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Not every cloud storage provider is cut from the same cloth, so there are some things you should consider before putting the business's most valuable asset in their hands – data. Carmel Owens explains. There are several considerations when selecting a cloud storage provider; however, you should always start with the most important question: how important is your data to your business? Product security Data security is paramount, as is an understanding of any compliance obligations. Start with getting a clear understanding of the responsibility of each entity and how the provider meets those responsibilities, including the location of decryption keys, two-factor authentications, role-based access controls, encryption in transit and at rest, as well as platform-level protection such as distributed denial-of-service (DDOS) attack and intrusion detection system/intrusion prevention system (IPS/IDS). Providers should offer monitoring and visibility for all data interactions with cloud storage/backup. Data location should be considered if there are compliance obligations that require data sovereignty. Vendor pedigree The wide array of start-up cloud storage and backup providers on the market helps widen the choice for customers, however, consideration should be given as to the risks of those without a proven pedigree in providing these services. What happens if these companies fail? Does the provider have good customer service, standards and certifications, and can they provide evidence of these? Can the provider offer customer references, white papers, reference architectures, etc.? Does the provider offer migration services and service road maps? Service exit A key driver for adopting the cloud is the agility it offers, but that should extend not only to onboarding but also to exiting the service. Organisations should be wary of the possibility of vendor lock-in and whether the service inhibits the ability to move data to a different location, service or provider. Functional product features Consideration should be given to the functional features that you need, such as: archive; object, block and file storage; file-sharing and synchronisation; file-versioning; simple object access protocol (SOAP) abd representational state transfer (REST); and support for various access requirements (public or private connectivity). To achieve this, a detailed understanding of your requirements is required. The more mature providers out there will be able to assist in assessing your business needs and provide an overview of these functional requirements. Non-functional product features Consideration should be given to the functional features that you need. Having the ability to measure the service you are receiving through a variety of criteria allows you to make informed decisions about the quality of the service, such as availability, scalability, performance, manageability, integration, professional resources and, of course, cost. Technical and architectural expertise The provider needs to be able to implement a solution that meets your environmental and data needs. One major example is having the right solution for your organisation’s volume of data: enterprise-scale backup must account for hundreds of terabytes of data, whereas small- to medium-sized business data volumes are typically below 10TB. Similarly, backing up from multiple sites versus one large site is going to be different. One thing to consider when choosing a provider is designing the network to make sure you have reliable connectivity and bandwidth for backups to be completed successfully within your backup windows. Meet your business and cost requirements The solution should match your business requirements: Is the backup going to be used only for data/file restores or for recovery in the event of a disaster? Does your provider have the expertise to recover your business from that data? What are the recovery time objectives achievable for recovering from that backed up data? Does your business require the ability to restore locally in addition to storing data remotely in the cloud? Can your provider offer the flexibility and scalability of the public cloud for long term data retention? Are you looking for fully managed backups (since you don’t have the skills internally) or for self-service backups?  Carmel Owens is the Ireland Country Manager at Sungard AS.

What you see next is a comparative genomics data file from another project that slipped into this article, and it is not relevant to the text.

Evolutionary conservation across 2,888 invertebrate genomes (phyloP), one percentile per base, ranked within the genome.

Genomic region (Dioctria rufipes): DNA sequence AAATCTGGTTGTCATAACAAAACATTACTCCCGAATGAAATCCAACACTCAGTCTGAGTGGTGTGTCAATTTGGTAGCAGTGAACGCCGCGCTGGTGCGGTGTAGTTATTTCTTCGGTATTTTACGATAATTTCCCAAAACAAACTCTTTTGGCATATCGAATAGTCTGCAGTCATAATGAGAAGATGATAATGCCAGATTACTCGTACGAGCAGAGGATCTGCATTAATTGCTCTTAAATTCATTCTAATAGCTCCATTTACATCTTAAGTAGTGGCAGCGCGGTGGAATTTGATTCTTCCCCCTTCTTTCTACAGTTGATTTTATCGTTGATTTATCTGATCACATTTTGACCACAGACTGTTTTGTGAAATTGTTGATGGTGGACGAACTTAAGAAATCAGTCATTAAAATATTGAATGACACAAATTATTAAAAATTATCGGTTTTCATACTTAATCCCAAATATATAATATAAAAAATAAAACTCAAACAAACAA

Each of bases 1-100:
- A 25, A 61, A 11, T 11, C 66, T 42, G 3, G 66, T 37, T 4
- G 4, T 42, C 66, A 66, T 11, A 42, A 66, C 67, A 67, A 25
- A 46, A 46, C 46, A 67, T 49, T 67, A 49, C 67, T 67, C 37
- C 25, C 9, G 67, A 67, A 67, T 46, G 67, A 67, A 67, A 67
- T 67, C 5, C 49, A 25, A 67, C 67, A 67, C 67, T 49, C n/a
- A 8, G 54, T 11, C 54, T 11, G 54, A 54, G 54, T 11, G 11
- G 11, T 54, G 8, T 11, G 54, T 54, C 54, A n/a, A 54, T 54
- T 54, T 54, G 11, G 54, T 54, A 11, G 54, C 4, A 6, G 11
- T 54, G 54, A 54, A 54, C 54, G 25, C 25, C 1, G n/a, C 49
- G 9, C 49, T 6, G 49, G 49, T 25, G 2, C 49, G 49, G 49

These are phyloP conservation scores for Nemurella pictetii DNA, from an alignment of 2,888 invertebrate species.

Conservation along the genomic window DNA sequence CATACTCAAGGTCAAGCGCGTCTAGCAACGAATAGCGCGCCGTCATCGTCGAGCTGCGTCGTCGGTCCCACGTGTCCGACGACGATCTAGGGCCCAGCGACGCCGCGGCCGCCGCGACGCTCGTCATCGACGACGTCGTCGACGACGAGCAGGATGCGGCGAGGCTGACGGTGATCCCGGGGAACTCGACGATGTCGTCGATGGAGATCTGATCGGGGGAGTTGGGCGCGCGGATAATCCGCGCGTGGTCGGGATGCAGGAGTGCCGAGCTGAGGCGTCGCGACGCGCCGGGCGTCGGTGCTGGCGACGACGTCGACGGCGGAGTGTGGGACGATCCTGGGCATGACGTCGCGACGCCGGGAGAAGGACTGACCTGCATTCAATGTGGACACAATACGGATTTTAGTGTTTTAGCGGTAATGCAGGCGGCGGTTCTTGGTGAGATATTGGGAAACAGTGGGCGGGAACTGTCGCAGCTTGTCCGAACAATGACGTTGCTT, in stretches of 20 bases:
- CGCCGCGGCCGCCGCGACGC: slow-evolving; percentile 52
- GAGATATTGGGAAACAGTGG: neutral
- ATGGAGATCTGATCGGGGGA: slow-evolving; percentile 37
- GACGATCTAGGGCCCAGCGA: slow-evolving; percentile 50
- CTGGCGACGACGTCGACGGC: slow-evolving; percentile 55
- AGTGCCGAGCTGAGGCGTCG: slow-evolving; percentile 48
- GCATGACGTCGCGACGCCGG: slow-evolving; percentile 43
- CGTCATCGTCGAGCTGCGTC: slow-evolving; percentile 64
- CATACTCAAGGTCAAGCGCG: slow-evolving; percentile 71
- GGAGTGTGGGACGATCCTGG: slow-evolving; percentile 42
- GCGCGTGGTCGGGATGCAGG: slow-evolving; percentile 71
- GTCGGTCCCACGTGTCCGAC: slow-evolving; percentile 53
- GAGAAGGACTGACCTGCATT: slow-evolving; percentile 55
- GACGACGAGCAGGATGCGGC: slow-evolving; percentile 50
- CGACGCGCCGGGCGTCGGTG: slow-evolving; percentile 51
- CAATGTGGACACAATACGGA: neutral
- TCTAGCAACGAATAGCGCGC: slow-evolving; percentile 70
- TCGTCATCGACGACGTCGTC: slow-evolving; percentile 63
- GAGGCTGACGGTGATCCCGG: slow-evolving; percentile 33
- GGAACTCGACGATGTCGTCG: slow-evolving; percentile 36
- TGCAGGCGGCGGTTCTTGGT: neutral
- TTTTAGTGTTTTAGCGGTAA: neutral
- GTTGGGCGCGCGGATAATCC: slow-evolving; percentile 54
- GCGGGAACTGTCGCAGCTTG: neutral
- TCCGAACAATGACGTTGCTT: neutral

Feb 16, 2019